Keighley is to get a new £120 million energy complex on the site of an old gas works, despite locals’ concerns that it would give off “toxic smoke”.

The three plants will effectively burn non-recyclable waste for fuel, preventing it from having to be landfilled.

They are to be constructed on the derelict former gasworks site in Airedale Road, alongside the Aire Valley trunk road at Marley.

Already-processed commercial and industrial waste will be brought to the plants, which together will be capable of producing 80,000,000 kWh of electricity a year – virtually enough to power the whole town.

The Halton Group scheme got the green light today at Bradford Council’s regulatory and appeals committee.

But the meeting heard that the National Trust was among those calling for its refusal.

Trust spokesman Barbara Hooper said a 60m stack which formed part of the plant, and a plume which it will give off, would harm the setting of the nearby East Riddlesden Hall, which the trust owns.

She said it would “introduce a very modern and intrusive feature” at a hall which now gave visitors “a sense of stepping back in time”.

And resident Sarah Nash-Myers, of nearby The Croft, said she would be worried about letting her children play outdoors in a “huge plume of toxic smoke”.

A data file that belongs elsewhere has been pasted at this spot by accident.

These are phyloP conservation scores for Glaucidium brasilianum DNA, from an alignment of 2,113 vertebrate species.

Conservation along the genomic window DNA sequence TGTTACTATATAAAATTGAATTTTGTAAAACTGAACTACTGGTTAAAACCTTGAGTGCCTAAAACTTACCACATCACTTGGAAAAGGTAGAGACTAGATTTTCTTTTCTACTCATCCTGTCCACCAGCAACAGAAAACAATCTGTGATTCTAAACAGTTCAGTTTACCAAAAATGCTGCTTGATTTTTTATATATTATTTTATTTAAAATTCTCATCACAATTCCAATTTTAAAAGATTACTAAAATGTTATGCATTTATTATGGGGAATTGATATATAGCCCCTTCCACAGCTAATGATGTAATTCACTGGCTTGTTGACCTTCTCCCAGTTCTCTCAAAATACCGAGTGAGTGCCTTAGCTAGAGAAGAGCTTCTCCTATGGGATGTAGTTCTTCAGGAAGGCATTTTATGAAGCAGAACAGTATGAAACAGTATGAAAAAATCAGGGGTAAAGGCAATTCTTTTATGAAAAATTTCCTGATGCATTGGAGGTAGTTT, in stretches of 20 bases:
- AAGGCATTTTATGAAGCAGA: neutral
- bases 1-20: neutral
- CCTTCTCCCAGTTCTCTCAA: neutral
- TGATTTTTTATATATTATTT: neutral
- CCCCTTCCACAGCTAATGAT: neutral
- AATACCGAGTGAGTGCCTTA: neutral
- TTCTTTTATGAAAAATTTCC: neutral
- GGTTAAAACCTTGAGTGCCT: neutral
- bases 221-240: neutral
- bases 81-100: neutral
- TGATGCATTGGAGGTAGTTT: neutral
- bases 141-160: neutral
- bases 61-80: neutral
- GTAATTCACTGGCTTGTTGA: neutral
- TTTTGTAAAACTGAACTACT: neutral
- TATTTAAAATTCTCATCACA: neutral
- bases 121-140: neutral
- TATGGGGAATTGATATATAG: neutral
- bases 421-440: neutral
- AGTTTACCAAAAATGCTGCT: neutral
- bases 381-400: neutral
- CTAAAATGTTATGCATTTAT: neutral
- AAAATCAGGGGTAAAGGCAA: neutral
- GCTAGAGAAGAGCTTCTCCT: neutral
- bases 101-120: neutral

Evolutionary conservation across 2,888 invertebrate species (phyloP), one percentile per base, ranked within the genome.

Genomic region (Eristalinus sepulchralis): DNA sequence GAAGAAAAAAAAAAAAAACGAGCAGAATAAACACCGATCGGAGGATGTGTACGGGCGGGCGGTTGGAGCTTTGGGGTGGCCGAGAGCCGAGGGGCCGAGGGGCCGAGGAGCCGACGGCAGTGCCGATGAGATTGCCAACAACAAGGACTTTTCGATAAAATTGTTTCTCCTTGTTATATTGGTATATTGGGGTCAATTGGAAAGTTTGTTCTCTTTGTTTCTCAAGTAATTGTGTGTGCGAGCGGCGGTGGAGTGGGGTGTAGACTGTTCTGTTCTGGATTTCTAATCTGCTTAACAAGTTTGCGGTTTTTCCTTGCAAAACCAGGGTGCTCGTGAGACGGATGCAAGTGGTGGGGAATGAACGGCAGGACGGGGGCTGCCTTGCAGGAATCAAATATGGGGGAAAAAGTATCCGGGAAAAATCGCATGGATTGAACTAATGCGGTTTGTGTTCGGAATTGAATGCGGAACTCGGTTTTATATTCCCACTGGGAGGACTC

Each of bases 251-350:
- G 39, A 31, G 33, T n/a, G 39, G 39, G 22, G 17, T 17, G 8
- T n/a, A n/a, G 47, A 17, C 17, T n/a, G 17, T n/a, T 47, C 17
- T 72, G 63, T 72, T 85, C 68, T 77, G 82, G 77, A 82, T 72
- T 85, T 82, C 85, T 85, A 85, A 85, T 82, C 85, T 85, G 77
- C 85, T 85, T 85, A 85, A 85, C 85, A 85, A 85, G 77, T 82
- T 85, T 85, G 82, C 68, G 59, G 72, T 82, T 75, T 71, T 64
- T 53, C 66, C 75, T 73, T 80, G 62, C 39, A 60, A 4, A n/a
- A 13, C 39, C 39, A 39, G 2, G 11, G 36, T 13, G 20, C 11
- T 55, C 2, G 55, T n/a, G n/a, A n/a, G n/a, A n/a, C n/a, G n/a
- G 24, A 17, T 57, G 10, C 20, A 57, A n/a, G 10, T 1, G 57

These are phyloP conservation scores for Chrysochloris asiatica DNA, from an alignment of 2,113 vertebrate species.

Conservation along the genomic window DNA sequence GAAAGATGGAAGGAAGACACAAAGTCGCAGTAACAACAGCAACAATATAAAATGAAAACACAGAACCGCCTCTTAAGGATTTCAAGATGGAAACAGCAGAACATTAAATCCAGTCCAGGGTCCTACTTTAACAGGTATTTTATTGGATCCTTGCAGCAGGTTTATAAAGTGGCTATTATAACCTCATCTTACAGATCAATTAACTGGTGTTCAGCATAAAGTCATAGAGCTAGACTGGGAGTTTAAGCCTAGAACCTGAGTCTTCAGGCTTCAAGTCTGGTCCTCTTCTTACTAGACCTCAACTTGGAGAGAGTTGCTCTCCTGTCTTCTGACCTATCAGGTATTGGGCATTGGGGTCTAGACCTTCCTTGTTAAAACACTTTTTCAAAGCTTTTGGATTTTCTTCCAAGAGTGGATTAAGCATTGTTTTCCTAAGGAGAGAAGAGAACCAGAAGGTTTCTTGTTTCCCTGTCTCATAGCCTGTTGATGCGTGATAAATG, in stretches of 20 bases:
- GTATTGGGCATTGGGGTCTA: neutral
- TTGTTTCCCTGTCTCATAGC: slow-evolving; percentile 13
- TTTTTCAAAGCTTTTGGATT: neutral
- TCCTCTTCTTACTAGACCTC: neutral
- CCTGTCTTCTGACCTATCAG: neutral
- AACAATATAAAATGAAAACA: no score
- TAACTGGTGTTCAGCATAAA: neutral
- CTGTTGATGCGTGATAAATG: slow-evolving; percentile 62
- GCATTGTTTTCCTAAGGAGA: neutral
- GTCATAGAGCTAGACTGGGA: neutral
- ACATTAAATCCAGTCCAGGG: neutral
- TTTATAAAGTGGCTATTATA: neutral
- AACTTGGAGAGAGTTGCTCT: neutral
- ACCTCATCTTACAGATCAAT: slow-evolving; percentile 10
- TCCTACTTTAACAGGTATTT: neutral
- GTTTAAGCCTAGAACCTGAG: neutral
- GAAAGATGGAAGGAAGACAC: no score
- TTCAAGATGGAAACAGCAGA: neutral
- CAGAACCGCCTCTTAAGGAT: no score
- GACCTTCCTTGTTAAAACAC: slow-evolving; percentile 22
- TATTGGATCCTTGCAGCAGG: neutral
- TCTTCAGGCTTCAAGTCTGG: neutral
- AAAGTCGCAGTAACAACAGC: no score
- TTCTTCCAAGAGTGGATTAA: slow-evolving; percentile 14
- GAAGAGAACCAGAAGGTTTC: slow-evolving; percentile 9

Officers told committee members that no serious concerns with noise, smells or air pollution were foreseen, and Public Health England had no objection to the scheme.

But they were told these aspects would be a matter for the Environment Agency to regulate as they would be the ones to issue a permit to the operators.

Coun Valerie Binney said while she had initially been torn by the proposal, having visited the site she had seen how many chimney stacks there were already on the landscape.

She said: “This facility is very badly needed by Bradford Council to counter the landfill sites.”

Coun Malcolm Sykes said he still had reservations.

He said: ”I’m still not quite certain that five or 10 years from now these people are not faced with smells or emissions that are carcinogenic.”

But he said that as long as local people got a chance to have their say in the Environment Agency’s permit process, he was content to back the application.

Three hundred jobs are expected to be created during the construction phase and once operational, 79 people would be employed in the plants and 99 in commercially-let offices.